Say what you will about capitalism, but it has lifted people out of poverty at an astonishing rate. Life expectancy has increasing dramatically in the last century due to medical and pharmaceutical advances brought about by not-communism and people are being connected to the electrical grid at an astonishing rate.

        So if 100 million is indeed a half-fantastical figure, do tell: given that everywhere communism has been attempted, cross-culturally, itresulted in nothing but impoverishment and murderousness, how many corpses do you need to convince you that it’s a bad idea?

        JDBrown makes the salient point that one wouldn’t celebrate the Holocaust.
        It’s an absolute mystery to me why the Holocaust is known to every junior high school student in the world but nobody knows that up to 100 million were killed by the Russians under Lenin and Stalin and the Chinese under Mao.

        Aleksandr Solzhenitsyn’s Gulag Archipelago should be mandatory reading for everyone living in the West. But of course, at 2100 pages, that would actually require some intellectual effort. Much better to just say “that wasn’t real Communism” – the implication being that if you’d been dictator, the Utopia would have manifested itself under your benign hands.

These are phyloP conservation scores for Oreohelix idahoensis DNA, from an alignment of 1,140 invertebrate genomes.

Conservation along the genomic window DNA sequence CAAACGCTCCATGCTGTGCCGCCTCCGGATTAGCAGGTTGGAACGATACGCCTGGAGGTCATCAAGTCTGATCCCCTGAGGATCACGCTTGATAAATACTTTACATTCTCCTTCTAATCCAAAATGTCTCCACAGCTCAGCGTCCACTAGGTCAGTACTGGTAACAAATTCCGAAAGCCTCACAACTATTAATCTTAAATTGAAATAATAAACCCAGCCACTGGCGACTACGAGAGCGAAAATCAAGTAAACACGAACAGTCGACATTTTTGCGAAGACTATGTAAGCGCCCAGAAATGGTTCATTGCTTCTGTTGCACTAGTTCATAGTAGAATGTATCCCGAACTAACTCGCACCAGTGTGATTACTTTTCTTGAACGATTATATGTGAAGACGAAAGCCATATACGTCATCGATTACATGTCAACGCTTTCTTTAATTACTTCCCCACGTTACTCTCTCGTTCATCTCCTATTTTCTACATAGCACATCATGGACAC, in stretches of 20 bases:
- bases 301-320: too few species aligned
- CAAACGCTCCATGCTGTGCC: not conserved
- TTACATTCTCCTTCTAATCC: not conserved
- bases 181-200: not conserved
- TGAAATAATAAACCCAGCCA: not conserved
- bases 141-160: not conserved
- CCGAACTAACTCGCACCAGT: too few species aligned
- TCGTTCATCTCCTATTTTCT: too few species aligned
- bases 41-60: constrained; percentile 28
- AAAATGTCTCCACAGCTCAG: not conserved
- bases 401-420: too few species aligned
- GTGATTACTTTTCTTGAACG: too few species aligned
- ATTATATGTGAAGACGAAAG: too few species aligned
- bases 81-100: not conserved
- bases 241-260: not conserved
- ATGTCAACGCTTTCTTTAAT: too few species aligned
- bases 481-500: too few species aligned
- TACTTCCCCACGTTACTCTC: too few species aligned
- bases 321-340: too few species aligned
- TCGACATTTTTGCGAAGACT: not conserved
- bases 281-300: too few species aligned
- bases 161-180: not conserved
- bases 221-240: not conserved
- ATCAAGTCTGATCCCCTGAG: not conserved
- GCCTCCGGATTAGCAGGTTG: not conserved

1. In what universe are you living where capitalism has lifted people out of poverty and continued to have them allayed of such a societal ill? I’m assuming you were alive during the GFC – also brought about by those amazing not-communism systems you seem so keen to celebrate, or do you sincerely think this particular global crisis was just an aberration?

          Are you aware of Detroit’s history? Of its trend of unprecedented economic growth to the ghost city that it now is? What do you suppose was responsible for that?

          If “not-communism” isn’t to blame for the ever-widening chasm of wage inequality – to take one example – what is?

          Automation taking jobs away from people? Thanks, not-communism!

          Over half of US citizens earning less than $35k a year? Yay, not-communism! And Trump? Well he won just because some nasty people are racist and sexist, didn’t he?

          Socialism/Communism doesn’t beget murder. Tyrannical State Capitalism, however, as evidenced by Stalin and Mao, absolutely does. Equating dictatorial regimes with these systems is categorically no different to blaming religion for terrorism.